My writing tends to have a read-between-the-lines style. Many get it, and I was reminded recently that some don’t. So today I will be as clear as a San Diego/Santa Ana day. This is about journalism and its many flavors, be it citizen blogger or professionally trained student of the medium. It is about authority and responsibility, and about how the two don’t always coexist. It is about the learning curveballs that technology and our new ways of socializing have thrown us, and about how we are reacting to them.
All of us are living in a time of turbulence and uncertainty. What started as a housing crisis has evolved (or perhaps revealed itself) as something much deeper and far-reaching. There is little joy in Mudville. From my industry to yours, from high-income, white-collar executive to small-business owner, to employee to unemployed, we are all wound a little tight right now. None of us are immune to higher prices at the pump or at the "10 items or less" checkout line. None of us are untouched by the economic realities of what the experts call a once-in-a-decade event. We are all living in an emotional pressure cooker, and it tends to wear on us.
"When you aren’t feeling normal, do something normal." These are words I tend to live by and, today, they seem to carry greater weight.
So it was that this past week an article of mine was published that was, in retrospect, ill-timed. On the other hand, one could argue that it perfectly timed. It was admittedly "fluffy" given the dark cloud we have been living under lately, yet I tend to see a trip to normalcy as just what the doctor prescribed. Yes, we are in the throes of a pivotal presidential election; we are being bombarded by news of the impending collapse of our banking system; and we are being reminded daily of the delicate balance in which our financial and personal security hangs. Meanwhile, I committed the grievous crime of carelessly talking about something else entirely. I wrote about using this slower market as an opportunity to retool and revamp my business systems. Oh, and I wrote about dust bunnies.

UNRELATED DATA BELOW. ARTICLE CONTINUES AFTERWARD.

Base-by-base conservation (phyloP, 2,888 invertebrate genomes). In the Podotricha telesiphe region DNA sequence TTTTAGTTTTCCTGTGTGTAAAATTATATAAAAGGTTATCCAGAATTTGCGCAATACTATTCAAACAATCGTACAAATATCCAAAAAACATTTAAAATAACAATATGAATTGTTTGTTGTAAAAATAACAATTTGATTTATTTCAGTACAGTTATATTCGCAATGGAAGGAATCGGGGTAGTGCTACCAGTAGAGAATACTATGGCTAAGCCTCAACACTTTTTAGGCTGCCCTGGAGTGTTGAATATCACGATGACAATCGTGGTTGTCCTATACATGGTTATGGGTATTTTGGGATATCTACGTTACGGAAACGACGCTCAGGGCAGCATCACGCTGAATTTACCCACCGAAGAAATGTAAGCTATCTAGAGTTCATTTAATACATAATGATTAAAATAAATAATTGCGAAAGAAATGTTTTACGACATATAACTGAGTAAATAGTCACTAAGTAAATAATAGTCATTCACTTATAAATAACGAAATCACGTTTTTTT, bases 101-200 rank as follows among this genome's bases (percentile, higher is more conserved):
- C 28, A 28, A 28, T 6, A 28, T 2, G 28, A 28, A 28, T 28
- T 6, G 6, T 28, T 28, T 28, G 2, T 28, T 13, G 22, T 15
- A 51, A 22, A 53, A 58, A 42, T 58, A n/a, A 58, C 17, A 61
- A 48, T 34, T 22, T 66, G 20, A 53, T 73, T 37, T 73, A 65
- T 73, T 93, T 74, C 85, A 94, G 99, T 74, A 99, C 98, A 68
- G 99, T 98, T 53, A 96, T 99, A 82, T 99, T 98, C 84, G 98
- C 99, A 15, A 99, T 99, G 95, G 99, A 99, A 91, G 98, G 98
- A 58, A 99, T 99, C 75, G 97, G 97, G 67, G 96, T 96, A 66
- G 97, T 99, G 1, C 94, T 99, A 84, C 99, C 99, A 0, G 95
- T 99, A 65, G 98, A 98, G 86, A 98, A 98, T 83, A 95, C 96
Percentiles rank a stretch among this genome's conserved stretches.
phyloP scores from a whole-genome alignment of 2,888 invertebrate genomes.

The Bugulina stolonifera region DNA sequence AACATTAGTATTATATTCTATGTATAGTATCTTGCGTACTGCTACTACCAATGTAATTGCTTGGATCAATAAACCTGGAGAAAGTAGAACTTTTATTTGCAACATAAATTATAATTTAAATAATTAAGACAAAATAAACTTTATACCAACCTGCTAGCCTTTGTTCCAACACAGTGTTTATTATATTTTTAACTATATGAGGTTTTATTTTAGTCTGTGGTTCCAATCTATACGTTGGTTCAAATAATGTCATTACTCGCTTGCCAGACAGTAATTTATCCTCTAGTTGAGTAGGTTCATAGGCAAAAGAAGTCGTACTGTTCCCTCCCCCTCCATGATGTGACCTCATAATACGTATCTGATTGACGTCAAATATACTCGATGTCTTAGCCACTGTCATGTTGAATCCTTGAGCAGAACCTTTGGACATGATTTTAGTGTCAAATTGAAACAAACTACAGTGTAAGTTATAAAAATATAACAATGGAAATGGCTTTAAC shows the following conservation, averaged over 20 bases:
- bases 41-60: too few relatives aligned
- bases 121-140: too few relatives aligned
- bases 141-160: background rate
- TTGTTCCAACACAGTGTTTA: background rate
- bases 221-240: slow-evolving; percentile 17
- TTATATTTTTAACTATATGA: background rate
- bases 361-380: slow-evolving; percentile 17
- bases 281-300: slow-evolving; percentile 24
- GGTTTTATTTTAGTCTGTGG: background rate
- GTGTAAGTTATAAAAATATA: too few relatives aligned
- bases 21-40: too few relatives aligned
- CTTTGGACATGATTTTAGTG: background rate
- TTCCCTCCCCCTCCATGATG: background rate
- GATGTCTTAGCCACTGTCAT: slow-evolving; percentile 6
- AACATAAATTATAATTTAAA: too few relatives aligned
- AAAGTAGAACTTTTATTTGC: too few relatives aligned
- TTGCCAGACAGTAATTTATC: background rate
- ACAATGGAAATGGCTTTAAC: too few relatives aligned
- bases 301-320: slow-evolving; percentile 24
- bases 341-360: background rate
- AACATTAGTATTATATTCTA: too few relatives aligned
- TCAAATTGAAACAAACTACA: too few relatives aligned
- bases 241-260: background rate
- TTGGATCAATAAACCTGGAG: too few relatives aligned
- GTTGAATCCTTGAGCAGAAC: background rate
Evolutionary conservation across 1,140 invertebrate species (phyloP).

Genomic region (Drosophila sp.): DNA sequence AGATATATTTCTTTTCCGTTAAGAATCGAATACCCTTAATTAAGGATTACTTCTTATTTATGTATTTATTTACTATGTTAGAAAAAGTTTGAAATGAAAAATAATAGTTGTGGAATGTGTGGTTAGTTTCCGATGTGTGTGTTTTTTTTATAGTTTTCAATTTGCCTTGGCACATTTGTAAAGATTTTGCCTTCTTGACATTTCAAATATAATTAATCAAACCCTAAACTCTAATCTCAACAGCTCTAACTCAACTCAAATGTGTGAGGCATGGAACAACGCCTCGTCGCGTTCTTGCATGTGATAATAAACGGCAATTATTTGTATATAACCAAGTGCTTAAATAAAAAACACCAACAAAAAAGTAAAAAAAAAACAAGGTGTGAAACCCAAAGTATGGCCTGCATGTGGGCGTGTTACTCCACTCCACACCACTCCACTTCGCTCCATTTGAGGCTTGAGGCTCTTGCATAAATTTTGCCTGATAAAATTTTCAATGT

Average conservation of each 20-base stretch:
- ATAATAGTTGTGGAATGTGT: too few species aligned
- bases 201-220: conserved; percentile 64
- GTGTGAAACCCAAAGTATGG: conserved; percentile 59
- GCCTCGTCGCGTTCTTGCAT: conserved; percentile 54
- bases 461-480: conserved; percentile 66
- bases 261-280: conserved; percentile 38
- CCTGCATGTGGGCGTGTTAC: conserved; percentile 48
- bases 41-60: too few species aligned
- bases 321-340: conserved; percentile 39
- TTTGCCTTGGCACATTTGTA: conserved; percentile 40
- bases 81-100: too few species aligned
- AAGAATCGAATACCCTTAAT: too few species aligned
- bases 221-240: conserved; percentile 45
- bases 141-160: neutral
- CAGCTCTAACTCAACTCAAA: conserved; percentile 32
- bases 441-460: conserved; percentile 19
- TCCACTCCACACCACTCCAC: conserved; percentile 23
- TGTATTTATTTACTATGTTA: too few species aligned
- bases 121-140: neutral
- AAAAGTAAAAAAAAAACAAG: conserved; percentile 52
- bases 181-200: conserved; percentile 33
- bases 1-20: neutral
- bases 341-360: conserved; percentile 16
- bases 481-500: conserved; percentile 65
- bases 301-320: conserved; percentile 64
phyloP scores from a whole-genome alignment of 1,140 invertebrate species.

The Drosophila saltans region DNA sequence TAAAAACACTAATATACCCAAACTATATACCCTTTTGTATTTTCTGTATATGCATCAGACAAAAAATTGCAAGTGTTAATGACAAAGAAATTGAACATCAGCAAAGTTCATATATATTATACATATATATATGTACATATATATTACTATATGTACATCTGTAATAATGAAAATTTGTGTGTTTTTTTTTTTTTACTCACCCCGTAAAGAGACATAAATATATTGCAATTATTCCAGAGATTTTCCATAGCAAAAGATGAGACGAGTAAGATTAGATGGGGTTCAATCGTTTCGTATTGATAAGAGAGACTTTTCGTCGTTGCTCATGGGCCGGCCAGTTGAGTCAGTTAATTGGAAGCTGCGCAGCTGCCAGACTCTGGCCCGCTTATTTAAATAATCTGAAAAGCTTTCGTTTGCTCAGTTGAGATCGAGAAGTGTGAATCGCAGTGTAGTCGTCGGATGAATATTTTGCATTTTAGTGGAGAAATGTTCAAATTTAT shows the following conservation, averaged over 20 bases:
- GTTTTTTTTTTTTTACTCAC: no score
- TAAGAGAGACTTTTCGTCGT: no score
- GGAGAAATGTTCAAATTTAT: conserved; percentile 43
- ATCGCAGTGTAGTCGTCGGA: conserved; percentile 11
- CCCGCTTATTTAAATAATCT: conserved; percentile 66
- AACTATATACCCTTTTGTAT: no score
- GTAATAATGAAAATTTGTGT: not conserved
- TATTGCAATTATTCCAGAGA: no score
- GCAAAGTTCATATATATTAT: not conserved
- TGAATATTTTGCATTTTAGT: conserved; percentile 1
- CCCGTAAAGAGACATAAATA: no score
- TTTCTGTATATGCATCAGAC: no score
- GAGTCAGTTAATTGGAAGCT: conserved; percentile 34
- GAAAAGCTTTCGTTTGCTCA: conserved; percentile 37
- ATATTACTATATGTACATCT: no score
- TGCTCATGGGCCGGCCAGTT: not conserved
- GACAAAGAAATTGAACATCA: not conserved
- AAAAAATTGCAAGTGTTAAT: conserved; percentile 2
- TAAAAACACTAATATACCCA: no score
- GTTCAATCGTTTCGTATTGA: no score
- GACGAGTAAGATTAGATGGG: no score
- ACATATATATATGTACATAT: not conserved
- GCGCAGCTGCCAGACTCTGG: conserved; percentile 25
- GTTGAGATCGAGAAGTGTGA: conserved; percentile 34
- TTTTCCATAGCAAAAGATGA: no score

"Blasphemy! What about WaMu?" Consequently, I was accused by at least one reader of being a monumental "waste of cyberspace." It was that one statement that got me thinking about where we are and what we have become with our new rules of social engagement. It also got me thinking about my right (and yours) to share ideas in this modern-day forum and the attendant responsibilities of our broader stage.
Obviously, my post didn’t strike a chord with at least one reader whose Internet apparently occupies a finite space. And of course, my musings won’t resonate with everyone. For instance, my husband loves books on international espionage and intrigue, and according to my Amazon bills, he can’t get enough of them. I, on the other hand, wouldn’t walk across the street to meet Clive Cussler in person. That is what makes the world go ’round. Instead of publicly declaring that Clive is a loser because he doesn’t speak to me, however, I simply read other genres. That is why writers write — and publishers publish — a variety of styles and subjects. That is why Barnes & Noble carries the works of many authors.